‘100km?’ That doesn’t seem too far I thought to myself.
‘Walk from Putney Bridge to Henley?’ Oh that’s a nice walk along the Thames for a weekend.
‘63 miles?’ Ok, now that is starting to sound quite a distance.
‘Over two marathons?’ Hum… now this may take some time.
‘Likely to take over 24 hours, overnight to complete?’ Ok, maybe this challenge is rather considerable.
‘Will you do it?’
I couldn’t stop the words from passing my lips and agreeing to take on the Thames Path Challenge.
I joined The One Brand one month ago as the new National Account Manager, but I’m very familiar with the incredible work that The One Foundation does having worked in partnership with them at World Duty Free for the previous three years.
Having had the opportunity to experience, for myself, the hardship, endurance and resilience of the communities in Malawi two years prior, I know how far money donated through challenges and sponsored activities goes.
With 663 million people still without access to safe, clean water and One’s objective to raise £20 million for water projects by 2020, I accepted the challenge.
I knew I couldn’t do this on my own – so with a little persuasion, I was joined by Paul Hutchinson, Mike Tyler and Tony Goddard, from World Duty Free, Ben Tayler who used to work at One and Chris Palethorpe from Bidvest Foodservice.
Saturday 11th September soon arrived. It was dry and cool, good weather for walking but rain was forecast for later. I was nervous by the prospect of what was ahead of us but was confident, after some trekking recently in Peru, that me and my little boots would look after each other.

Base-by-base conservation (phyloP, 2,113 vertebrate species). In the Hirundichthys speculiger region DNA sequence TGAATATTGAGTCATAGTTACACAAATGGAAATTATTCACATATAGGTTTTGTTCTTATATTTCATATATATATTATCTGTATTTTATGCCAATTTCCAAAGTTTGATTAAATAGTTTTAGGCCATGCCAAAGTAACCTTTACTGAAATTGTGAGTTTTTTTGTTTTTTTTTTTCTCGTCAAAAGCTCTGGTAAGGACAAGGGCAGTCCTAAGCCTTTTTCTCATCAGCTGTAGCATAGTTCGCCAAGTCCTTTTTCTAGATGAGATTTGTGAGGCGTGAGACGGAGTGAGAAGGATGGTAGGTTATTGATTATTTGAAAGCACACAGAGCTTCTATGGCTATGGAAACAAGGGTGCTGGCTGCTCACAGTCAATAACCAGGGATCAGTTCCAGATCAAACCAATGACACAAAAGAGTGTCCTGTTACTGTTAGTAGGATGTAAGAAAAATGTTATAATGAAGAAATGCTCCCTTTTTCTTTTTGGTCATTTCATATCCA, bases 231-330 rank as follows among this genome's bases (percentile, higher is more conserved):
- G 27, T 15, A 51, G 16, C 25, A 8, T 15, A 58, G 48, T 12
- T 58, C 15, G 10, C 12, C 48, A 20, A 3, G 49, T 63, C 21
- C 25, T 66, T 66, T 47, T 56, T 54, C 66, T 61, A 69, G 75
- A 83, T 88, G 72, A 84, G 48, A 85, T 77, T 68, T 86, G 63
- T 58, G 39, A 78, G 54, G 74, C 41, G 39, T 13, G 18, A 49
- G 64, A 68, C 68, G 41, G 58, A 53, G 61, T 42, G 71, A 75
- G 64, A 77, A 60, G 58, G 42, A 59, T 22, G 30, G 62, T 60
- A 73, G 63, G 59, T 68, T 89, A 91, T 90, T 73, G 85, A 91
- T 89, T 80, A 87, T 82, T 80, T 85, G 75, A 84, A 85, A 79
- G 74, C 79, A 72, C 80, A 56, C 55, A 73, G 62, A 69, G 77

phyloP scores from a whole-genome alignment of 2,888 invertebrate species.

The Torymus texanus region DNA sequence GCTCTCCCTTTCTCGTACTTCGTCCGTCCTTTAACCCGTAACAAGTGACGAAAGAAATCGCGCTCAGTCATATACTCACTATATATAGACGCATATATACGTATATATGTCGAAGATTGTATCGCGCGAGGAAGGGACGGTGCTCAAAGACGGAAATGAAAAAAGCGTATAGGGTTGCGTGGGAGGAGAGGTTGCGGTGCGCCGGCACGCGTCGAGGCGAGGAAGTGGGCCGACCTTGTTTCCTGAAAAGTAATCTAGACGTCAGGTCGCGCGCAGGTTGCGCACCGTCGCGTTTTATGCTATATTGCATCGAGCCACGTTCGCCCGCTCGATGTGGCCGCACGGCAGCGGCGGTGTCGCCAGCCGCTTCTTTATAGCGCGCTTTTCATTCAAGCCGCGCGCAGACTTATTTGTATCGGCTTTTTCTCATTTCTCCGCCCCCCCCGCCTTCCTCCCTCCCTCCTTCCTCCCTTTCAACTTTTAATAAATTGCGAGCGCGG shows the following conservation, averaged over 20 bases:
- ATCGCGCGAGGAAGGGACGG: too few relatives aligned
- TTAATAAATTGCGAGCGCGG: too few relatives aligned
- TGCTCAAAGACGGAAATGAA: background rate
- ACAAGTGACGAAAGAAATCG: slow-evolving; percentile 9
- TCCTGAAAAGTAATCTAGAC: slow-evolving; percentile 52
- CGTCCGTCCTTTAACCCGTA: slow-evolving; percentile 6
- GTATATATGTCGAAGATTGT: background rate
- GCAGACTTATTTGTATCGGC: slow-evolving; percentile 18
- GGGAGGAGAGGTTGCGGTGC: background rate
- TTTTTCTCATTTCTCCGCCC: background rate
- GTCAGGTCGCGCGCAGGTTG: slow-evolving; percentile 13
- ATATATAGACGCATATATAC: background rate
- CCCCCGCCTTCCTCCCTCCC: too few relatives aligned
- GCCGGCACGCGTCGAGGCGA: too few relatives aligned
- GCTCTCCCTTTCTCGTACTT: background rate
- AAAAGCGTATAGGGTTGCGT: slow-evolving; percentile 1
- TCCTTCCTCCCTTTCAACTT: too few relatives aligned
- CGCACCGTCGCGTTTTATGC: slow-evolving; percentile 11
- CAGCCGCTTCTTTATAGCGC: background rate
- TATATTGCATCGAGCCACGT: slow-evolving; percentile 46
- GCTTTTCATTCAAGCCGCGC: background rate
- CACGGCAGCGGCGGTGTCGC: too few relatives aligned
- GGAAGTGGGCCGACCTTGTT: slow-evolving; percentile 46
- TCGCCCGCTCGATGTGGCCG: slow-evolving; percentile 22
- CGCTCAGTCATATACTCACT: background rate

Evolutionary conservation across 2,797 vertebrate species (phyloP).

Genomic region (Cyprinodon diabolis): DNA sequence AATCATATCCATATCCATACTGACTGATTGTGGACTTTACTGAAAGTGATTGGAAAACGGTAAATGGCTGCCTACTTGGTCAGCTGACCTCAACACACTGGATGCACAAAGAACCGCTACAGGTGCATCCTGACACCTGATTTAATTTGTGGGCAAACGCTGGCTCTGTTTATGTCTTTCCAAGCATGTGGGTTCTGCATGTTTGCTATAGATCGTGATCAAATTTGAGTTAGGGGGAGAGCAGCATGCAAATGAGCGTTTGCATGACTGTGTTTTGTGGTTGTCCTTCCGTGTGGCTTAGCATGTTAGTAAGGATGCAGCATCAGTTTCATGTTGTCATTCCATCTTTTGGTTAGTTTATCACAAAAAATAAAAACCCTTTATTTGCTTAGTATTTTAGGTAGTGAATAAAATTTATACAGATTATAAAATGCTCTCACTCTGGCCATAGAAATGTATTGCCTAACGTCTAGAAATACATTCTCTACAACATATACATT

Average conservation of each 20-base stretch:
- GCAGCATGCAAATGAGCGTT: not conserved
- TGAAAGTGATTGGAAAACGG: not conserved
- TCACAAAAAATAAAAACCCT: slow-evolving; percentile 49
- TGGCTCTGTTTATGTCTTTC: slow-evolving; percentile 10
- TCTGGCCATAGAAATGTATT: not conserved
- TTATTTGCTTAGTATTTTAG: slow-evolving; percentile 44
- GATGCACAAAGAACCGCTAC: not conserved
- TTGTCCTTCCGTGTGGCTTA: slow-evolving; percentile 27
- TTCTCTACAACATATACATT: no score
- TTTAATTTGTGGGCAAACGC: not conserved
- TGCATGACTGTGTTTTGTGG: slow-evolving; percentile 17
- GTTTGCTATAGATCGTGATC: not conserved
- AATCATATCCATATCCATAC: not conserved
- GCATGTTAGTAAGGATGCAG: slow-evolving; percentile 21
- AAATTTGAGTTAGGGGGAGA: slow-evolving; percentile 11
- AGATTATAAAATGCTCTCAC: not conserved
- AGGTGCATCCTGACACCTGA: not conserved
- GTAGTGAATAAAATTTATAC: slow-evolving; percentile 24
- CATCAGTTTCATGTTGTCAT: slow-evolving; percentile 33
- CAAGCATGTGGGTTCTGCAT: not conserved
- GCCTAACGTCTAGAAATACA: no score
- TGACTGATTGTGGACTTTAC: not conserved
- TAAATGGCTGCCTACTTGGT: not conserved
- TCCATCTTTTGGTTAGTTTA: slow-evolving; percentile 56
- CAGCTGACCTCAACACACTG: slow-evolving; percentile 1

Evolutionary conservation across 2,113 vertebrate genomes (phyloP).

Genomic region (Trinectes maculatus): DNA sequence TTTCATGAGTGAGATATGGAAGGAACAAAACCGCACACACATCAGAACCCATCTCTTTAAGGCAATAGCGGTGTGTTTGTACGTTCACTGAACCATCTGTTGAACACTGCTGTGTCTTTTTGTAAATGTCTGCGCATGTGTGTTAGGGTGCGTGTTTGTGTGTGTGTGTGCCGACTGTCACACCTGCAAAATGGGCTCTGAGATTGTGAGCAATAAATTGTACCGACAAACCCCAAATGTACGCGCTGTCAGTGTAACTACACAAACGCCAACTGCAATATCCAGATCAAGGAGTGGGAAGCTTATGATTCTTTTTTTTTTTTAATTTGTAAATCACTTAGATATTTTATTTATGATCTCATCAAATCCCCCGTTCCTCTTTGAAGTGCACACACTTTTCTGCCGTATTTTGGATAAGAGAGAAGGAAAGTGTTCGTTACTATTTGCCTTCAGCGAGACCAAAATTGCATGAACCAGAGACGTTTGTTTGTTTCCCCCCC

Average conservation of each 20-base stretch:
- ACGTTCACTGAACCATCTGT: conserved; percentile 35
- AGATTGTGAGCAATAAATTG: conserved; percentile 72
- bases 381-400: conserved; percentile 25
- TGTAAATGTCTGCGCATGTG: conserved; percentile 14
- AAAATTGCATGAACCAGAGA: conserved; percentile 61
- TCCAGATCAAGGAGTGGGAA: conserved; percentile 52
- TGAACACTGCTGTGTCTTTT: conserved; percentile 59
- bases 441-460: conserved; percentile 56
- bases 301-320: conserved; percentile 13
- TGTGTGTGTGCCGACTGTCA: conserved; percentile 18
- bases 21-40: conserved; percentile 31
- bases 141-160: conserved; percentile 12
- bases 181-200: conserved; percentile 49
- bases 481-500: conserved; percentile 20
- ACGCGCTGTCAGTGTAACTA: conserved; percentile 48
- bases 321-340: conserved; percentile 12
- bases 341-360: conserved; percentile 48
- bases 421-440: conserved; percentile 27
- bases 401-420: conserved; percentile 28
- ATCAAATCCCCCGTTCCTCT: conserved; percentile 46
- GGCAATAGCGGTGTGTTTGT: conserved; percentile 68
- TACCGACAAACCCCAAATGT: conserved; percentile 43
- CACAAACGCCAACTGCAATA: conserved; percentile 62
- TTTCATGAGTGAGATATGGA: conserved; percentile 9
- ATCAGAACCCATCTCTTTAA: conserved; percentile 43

There was laughter and stories, a real buzz of activity and chatter when we began. Walking along the towpath through Putney we passed Barnes, along to the home of One Water in Richmond, and then headed past Hampton Court along to Kingston.
With the incredible support from Action Challenge, regular checkpoint and rest stops were available. An opportunity that involved all of us stocking up on food supplies, fluid, a review of the condition of our well-worn feet and a chance to check in with our many amazing supporters online to give them an update of our progress.
The regular flow of fellow walkers soon thinned out, but Team One (as we soon referred to ourselves as) stayed together. The rhythm and pace of our feet was steady. 5km an hour to start with soon slowed down to a steady tempo but aches and pains were starting to raise their ugly heads.
Blisters, sore soles, aches in our joints and tiredness were to be just the beginning.
Having walked 10 hours, Staines-on-Thames was to be where there was a gap in our pack. Tony was fighting an injury, an injury that was causing a lot of pain.
The 50km rest stop was well needed. We had 11 hours of walking behind us, but potentially another 12 – 13 hours ahead. With pulled hamstrings, dizziness, fatigue, hunger and tears, darkness had fallen upon us and our team of six became five. Tony had no choice but to retire from the challenge.
Psychologically, the idea of repeating what we had just endured was terrifying. Physically, it seemed impossible.
There is an African proverb which states ‘If you want to go fast, go alone. If you want to go far, go together.
We stuck together.